Eastwood takes a step back from Oscar-bait and crafts his most unassuming and funny movie of the decade.  The humor and simplicity enliven the underlying themes, however:  The old gunslinger learns his guns are no longer acceptable, but manages to find an even more heroic alternative.

43.  Black Hawk Down (2002, Scott)
One of the most adrenaline-pumping, you-are-there war movies ever made, this was the about the only good depiction of American soldiers in the Middle East until The Hurt Locker 8 years later.

42.  Stranger Than Fiction (2006, Forster)
Detractors might call it Charlie Kaufman-lite, but this clever high-concept comedy still plays with philosophical problems as diverse as destiny vs. free will, existentialism vs. nihilism, reality vs. fiction, and the very nature of stories, and the lighter touch means you still feel good about yourself in the morning.

41.  Gladiator (2000, Scott)
Shallow and inaccurate, but gloriously epic entertainment. Russel Crowe's Maximus is the most heroically heroic protagonist of the decade--no angst, underdog, unlikely, or anti- prefix required.

40.  Battle Royale (2000, Fukasaku)
The set-up is nonsense: Apparently Japan has collapsed because unemployment reached 15%, so in response to the violent uncontrollable youth the government decides to send one class of high school students per year to an island where they all have to fight to the death for the country's amusement.  The concept is ridiculous, but the resulting movie is spectacular, 2 parts Lord of the Flies, 1 part The Most Dangerous Game, and one part Saved by the Bell. The kids’ characters are sketched in brief, bold strokes, and the film gradually comes into focus as a metaphor for the social violence of high school, writ large by the addition of machine guns and horror gore.  There's nothing else like it.  I could really put this one a lot higher.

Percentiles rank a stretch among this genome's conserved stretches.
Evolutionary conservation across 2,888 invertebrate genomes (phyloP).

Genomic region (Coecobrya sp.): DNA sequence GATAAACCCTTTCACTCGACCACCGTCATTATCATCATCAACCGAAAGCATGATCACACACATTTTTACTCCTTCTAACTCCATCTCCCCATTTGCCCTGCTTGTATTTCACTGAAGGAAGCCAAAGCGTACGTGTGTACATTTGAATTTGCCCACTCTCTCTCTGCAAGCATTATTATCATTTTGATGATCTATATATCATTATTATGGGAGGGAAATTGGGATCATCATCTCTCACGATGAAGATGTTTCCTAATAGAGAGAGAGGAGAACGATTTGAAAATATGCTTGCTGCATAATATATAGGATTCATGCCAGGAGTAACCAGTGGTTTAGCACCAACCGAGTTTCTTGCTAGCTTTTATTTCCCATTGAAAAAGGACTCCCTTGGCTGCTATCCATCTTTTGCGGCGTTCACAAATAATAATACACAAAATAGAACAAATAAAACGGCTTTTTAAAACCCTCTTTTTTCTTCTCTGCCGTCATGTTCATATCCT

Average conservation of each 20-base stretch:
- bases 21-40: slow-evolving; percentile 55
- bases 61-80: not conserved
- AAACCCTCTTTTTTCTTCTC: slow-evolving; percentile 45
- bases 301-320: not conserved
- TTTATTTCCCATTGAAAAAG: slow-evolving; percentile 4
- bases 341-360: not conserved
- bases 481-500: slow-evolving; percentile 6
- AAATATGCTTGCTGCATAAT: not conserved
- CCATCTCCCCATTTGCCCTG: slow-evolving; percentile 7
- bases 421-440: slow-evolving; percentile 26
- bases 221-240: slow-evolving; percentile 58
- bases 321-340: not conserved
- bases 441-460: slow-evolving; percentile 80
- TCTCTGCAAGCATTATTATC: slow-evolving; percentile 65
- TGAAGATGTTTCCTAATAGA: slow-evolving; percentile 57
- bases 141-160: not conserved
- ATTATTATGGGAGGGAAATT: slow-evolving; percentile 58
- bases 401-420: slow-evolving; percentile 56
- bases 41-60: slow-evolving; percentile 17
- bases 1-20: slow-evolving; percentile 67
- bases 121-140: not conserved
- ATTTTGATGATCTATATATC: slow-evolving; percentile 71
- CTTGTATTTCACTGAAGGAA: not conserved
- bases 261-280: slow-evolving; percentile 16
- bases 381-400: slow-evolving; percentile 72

1. I'll admit I'm not a fan of STRANGER THAN FICTION, GRAN TORINO nor BLACK HAWK DOWN, but I am a huge admirer of LETTERS OF IWO JIMA, CITY OF GOD and WALL-E, the latter my favorite film of its year.
    The visionary animated film that may well be regarded one day as one of the greatest of all animated features, stretches the boundaries of the form, and of art in general. This science-fiction parable/love story is wrought in the mold of Spielberg’s E.T., but its a film that echos the silent era in it’s post-apocalyptic extended early sequence. The film’s soaring emotional center is the robot trash compactor “WALL-E’s” infatuation with songs from the film Hello Dolly! and the later relationship with his counterpart, Eve. The film has it’s level of cynicism, and there’s a hopelessness that recalls A.I. Technically and in its painstaking attention to detail it may well be the most accomplished of animated films. It is an exhilarating film of great physical beauty and wonderment, yet like all great art, its heartbreak is palpable. The voice work and Thomas Newman’s score are first-rate, but the lion’s share of the credit must go to director Andrew Stanton, who made a film of extraordinary depth, bringing together an arsenal of cinematic resources, and shooting a laser beam to the very center of the human heart.

    As always an excellent presentation of your favorites here.

  2. Thanks, Sam. Yeah, I gotta watch Wall-E again. Your defense is passionate, as always. I probably underrated it.